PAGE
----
It is encouraging that, despite attempts at politicising the matter, 2,200 of 3,372 families have voluntarily left the Maasai Mau Forest in the second phase of evictions to enable the restoration of this major water tower. The encroachment on the complex has caused destruction of the source of water for several rivers on which many people downstream rely. This water tower is critical to East Africa and beyond. Kenya and Tanzania share the Mara River, famed for the tourist-pulling wildebeest migration. This catchment also contributes to the water that flows into River Nile, which has, for generations, sustained life in Egypt.
At least 10,000 people, including 8,000 schoolchildren, among them over 1,000 national examination candidates, are affected by the current evictions. During the first round in July last year, 7,700 people were ejected and 12,000 acres reclaimed.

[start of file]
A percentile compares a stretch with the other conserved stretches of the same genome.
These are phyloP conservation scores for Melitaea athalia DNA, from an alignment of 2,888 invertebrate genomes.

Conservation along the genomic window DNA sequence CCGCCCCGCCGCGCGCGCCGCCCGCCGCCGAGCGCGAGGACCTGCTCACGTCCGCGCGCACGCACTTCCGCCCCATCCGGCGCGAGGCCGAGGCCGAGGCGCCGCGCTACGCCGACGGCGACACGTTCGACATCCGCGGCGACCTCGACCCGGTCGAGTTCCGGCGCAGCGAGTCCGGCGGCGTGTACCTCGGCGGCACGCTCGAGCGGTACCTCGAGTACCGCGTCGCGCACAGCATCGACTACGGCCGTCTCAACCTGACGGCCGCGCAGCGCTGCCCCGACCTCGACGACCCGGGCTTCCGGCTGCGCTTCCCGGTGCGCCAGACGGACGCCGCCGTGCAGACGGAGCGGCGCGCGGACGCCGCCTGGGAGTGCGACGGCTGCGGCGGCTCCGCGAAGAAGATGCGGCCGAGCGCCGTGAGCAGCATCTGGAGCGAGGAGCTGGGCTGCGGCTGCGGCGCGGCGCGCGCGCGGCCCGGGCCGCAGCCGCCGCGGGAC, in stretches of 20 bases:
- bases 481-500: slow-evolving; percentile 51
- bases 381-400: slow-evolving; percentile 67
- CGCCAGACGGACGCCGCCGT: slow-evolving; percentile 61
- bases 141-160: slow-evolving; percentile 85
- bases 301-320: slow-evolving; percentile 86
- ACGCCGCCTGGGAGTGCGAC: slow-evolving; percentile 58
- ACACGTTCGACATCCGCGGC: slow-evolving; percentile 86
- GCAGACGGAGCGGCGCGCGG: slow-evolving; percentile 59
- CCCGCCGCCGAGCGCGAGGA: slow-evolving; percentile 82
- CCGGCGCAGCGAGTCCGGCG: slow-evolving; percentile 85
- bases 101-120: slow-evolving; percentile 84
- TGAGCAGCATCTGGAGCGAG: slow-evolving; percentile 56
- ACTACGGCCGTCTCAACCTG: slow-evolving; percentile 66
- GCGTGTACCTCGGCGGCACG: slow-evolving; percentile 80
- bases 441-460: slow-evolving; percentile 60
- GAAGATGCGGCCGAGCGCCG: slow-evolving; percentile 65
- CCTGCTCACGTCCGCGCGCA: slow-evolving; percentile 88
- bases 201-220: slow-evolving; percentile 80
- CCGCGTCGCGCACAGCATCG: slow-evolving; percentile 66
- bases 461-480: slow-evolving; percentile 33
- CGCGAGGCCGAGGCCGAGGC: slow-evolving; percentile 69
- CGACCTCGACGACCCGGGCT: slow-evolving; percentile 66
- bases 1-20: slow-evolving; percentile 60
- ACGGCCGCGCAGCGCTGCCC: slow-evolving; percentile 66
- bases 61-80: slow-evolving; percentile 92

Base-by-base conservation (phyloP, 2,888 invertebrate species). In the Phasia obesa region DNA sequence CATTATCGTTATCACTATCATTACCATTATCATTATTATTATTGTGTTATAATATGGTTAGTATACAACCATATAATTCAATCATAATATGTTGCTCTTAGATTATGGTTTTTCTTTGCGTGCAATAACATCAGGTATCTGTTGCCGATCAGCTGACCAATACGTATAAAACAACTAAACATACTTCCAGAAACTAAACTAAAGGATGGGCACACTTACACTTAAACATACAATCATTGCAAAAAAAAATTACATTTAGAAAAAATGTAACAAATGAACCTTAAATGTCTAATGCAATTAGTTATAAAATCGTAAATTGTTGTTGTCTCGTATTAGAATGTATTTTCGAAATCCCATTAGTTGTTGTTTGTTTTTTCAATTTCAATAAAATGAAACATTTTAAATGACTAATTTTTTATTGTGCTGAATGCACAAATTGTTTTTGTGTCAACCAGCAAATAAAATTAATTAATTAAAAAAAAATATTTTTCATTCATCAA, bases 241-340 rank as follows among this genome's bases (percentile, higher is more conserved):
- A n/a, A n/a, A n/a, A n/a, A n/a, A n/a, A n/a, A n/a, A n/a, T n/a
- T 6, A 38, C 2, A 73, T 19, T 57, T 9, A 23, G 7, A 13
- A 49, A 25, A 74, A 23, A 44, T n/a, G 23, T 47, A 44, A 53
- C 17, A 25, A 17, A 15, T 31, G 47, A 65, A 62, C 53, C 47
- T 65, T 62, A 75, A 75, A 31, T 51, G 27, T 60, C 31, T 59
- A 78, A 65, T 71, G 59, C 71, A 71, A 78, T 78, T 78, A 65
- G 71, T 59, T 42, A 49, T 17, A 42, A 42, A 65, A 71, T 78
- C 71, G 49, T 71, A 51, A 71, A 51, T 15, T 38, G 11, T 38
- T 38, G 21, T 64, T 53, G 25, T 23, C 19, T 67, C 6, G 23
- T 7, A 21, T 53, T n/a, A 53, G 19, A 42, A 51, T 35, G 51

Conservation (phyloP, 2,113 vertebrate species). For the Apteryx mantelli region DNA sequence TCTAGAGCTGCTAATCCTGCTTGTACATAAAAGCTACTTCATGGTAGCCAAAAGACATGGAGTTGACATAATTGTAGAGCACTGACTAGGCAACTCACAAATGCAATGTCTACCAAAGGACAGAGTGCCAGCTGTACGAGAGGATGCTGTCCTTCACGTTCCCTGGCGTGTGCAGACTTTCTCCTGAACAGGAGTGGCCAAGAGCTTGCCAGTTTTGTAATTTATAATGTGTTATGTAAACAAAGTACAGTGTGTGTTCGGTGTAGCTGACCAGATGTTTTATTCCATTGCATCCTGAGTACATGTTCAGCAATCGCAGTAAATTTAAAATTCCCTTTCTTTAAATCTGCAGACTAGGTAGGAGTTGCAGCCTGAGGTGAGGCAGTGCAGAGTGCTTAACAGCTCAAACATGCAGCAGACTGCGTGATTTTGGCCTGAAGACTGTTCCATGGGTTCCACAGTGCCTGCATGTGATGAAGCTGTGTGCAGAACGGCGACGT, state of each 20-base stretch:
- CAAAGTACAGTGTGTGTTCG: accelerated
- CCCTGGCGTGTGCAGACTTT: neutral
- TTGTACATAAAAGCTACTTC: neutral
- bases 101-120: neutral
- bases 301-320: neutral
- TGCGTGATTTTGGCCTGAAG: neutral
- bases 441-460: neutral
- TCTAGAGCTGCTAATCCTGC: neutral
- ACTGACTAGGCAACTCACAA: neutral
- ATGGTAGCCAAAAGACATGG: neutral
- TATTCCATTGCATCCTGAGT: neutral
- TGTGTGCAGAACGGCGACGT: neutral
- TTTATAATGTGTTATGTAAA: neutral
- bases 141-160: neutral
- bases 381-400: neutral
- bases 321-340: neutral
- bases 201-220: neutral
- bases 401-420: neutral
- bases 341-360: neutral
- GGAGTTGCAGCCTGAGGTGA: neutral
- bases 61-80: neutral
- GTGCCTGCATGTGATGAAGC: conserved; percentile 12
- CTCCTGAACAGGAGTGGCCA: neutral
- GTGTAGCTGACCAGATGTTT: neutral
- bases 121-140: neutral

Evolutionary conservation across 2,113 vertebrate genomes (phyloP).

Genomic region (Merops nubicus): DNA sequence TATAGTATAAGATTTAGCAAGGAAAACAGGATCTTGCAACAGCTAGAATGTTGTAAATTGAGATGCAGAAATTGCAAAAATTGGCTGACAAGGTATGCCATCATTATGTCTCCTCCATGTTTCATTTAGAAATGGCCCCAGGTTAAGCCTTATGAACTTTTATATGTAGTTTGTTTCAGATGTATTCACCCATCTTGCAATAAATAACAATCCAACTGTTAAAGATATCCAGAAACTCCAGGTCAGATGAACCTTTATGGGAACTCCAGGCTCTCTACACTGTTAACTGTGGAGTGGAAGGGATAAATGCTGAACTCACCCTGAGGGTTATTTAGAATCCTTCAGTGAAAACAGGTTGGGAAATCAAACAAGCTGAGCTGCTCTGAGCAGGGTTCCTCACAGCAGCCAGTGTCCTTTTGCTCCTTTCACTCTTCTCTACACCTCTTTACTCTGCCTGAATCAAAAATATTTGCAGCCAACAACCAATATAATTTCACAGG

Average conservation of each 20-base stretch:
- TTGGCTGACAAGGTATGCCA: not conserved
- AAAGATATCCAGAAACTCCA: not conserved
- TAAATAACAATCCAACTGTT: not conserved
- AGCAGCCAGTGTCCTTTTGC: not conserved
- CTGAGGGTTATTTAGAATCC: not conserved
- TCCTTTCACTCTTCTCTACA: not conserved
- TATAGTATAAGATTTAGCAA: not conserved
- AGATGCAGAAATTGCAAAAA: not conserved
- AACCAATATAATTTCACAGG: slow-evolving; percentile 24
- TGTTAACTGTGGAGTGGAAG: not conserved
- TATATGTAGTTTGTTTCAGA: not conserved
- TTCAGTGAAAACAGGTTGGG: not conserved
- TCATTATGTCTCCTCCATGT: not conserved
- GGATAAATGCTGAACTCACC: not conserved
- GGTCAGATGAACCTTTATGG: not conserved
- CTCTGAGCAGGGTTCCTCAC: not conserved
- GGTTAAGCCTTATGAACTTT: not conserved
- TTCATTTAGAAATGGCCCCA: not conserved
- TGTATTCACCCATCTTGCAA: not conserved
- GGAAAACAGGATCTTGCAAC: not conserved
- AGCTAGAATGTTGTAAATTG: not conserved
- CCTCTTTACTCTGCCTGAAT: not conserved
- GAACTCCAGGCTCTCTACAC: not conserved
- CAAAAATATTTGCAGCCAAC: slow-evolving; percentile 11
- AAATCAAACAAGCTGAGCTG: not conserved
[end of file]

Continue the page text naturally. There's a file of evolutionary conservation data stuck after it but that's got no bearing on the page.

As Environment Cabinet Secretary Keriako Tobiko has pointed out, while the fight for the Mau may be seen to benefit the current generation, the impact of its continued destruction will still be felt 50 years from today. And we fully agree with him that the rights of individuals must be balanced against those of the public and future generations. It has been a delicate task getting people to leave what they have called home for a long time. But it is being done as humanely as possible and they must get out since the invasion of the forest has had serious ramifications.
Narok County authorities have confirmed that 17 families are seeking redress for giving up land that they bought from some unscrupulous dealers. The aggrieved families have lodged their sale agreements with the county officials, hoping that justice will be done, even as they seek alternative land on which to resettle.
Perpetrators of the illicit sale of forest land must be punished.